Many of you landing on this page today are probably looking for our gluten free version of the Finnish Pulla. Time just did not allow us to develop yet another yeast-based bread recipe. We hope to deliver this sometime in the new year. After reading about this recipe, we thought it was somewhat similar to a traditional challah bread, which is doable gluten free, but probably not in a ring shape. Braiding anything gluten free, without the excess use of starch, while still having it turn out light and fluffy, can prove to be very challenging. But enough said. No baked recipe today from us, but if you are so inclined, please stop by Erin’s beautiful site The Daily Morsel, who is the host for this recipe and has done a truly beautiful job with the regular gluten version of this recipe found in Baking with Julia on page 106-107. You can also check out all the beautiful creations by the rest of the TWD bakers at this site.
Instead, we are treating you to one of our favorite pudding recipes, which, by the way, does not require any cooking, or baking. That is a true bonus, especially around this time of year, with an over-abundance of cookies and pies everywhere. At this point, it should be noted that we love persimmons. Fuyu persimmons to be exact, since they are sweet, not at all astringent, and can therefore be eaten raw. Though they somehow resemble a yellow/orange tomato, their flavor is mild, sweet and rather exotic. We wish we could grow one right in our own yard. But our cold winter temperatures are just too extreme. To us the high enzyme profile of fresh persimmon, is an added bonus, especially since we adore raw fruits and vegetables. Persimmons were more readily found back in the days when we lived in the Pacific Northwest and always signaled the onset of winter, since that is when they are generally available. Many people there are actually able to grow them in their own gardens. We were first introduced to persimmons at a local food co-op in the greater Seattle area, at a time, when the co-ops were still relatively small, and everybody knew everybody. Today that same “quaint” little co-op has morphed into a chain with stores the size of a Whole Foods – still offering great service, but due to size, much more impersonal.
This recipe is incredibly easy to make, and sets by itself, when chilled in the refrigerator for a few hours. If you want to make this recipe, you will need the following ingredients, which make 6-8 servings:
- 6 ripe Fuyu persimmons, peeled, and quartered
- 1 can of whole organic coconut milk, or 2 young coconuts (coconut water and meat)
- 1 tsp. vanilla extract
- 3 tsp. raw honey
- shredded unsulphured coconut, for garnish, and/or white chocolate chips, coconut cream, or whipped cream (optional)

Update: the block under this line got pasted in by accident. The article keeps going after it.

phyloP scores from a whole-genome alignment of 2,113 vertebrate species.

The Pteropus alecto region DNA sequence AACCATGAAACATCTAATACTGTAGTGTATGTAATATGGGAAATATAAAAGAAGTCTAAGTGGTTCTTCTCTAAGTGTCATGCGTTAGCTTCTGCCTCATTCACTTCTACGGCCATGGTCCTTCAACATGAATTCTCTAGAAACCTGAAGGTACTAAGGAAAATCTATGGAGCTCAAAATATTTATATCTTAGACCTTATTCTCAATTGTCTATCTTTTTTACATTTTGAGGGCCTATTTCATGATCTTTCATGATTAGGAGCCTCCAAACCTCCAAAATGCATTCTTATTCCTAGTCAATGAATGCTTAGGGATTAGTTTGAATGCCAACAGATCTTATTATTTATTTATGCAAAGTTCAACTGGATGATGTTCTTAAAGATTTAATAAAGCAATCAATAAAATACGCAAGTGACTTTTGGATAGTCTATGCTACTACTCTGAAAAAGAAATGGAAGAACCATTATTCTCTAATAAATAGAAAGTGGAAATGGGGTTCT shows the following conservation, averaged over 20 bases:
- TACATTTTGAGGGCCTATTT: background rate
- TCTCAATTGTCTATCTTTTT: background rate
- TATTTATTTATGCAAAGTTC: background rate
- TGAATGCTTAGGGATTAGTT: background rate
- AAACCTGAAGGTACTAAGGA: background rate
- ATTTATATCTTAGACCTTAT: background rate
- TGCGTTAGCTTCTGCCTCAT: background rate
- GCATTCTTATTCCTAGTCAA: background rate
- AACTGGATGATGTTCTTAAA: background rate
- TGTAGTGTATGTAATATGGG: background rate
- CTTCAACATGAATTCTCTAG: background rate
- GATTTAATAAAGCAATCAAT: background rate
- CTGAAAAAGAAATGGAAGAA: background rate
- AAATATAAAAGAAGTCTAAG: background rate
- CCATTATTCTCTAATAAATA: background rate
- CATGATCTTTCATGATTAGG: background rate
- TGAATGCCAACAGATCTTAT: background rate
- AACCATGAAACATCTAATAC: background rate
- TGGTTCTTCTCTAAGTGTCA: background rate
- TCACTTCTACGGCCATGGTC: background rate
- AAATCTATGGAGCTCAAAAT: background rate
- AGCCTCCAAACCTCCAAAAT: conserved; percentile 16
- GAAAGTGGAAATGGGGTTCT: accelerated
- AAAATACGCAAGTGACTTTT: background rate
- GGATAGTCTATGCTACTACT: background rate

Place the peeled and quartered persimmons into a blender, add the coconut milk, vanilla extract and honey. Blend well, until creamy.
Fill into your favorite dessert glasses or cups, and place in the refrigerator for at least two hours, ideally overnight. It will gel up beautifully. If desired, before serving, garnish with a little shredded coconut, white chocolate chips, whipped coconut cream, or, if tolerated, regular whipped cream.
We hope you enjoy this recipe as much as we do.
12 thoughts on “Persimmon Pudding”
I wish we got those here! The pudding looks yummy!
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Costco, Whole Foods and Trader Joe’s are all good places to find persimmons this time of year.
We don’t have those stores here. But thank you for letting me know.
¸.•*¨*•♪♫♫♪Merry Christmas to you ♪♫•*¨*•.¸¸♥
My dad has so many fuyu persimmons from his trees. This would be a great recipe to use them 🙂
Sorry for the delay. What a beautiful position to find yourself in, growing your own persimmon trees, especially the Fuyu variety. Thanks for visiting. Stop by again soon.
No problem. Thanks for responding! Love your blog!
I have never tasted a persimmon, but these puddings look lovely.
When you do find persimmon in the future, just be sure that they are the Fuyu variety, which are really sweet. Most other varieties that we are familiar with, can be very astringent, and should therefore be used in cooked recipes. Fuyu persimmons do taste exquisite.
Inge and Gillian: the pictures of the persimmons and the pudding are so colorful – very pretty! And the recipe for the Persimmon Pudding sounds intriguing – I had never seen a pudding recipe for persimmons before nad I would love to try it with some beatifully ripened persimmons that at this time of year are so abundant in the markets around here.
Ich wünsche Frohe Festtage! – Happy Holidays!
Hi Andrea, thanks for visiting and you kind comments. My sister, who lives in the Stuttgart area, did find some over the holidays and loved making this recipe. Unfortunately, persimmons are only available during the late Fall and early Winter, or we would be much more apt to make this recipe throughout the year.
Such a pretty pudding. The color is so inviting. I’ve not used persimmons often, however, my sister who lives in Northern CA cooks with them and sends recipes often for me to try. But, most persimmons in our markets here in AZ do not look fresh so they rarely make it into our menu. Your recipe does interest me; I’ll have to check out the produce department for persimmons.
That sounds delicious. Persimmons are a favourite winter treat.